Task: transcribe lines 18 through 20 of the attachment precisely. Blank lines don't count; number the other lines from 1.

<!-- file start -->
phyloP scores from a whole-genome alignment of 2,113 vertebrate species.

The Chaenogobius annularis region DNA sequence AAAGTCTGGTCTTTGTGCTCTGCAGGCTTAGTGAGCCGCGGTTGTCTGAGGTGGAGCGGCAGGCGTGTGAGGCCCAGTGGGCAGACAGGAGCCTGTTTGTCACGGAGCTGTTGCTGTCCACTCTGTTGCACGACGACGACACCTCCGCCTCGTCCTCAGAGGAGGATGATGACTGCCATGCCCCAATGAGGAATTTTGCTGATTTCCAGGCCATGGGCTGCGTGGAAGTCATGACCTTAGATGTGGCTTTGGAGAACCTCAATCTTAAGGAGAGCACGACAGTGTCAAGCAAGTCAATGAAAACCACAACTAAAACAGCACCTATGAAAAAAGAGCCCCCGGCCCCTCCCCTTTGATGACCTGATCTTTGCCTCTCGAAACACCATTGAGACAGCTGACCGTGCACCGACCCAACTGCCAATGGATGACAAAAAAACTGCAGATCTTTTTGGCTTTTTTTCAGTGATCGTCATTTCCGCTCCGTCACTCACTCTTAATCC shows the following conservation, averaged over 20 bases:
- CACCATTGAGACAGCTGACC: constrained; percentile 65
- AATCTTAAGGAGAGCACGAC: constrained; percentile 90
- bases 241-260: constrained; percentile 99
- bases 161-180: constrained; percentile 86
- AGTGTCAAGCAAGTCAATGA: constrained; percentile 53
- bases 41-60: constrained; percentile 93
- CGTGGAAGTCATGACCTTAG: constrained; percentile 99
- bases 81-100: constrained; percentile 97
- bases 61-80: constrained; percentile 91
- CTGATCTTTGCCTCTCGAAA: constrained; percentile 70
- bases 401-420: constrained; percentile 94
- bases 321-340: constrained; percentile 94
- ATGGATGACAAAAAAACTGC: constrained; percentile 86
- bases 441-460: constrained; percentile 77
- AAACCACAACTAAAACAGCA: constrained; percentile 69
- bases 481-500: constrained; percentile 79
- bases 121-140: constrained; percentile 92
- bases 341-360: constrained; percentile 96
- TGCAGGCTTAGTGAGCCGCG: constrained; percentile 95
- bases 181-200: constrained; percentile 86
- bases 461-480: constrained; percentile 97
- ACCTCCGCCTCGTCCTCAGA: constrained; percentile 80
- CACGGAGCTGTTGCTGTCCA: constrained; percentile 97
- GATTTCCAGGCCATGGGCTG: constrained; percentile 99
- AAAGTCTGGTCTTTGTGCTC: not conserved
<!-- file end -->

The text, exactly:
- bases 481-500: constrained; percentile 79
- bases 121-140: constrained; percentile 92
- bases 341-360: constrained; percentile 96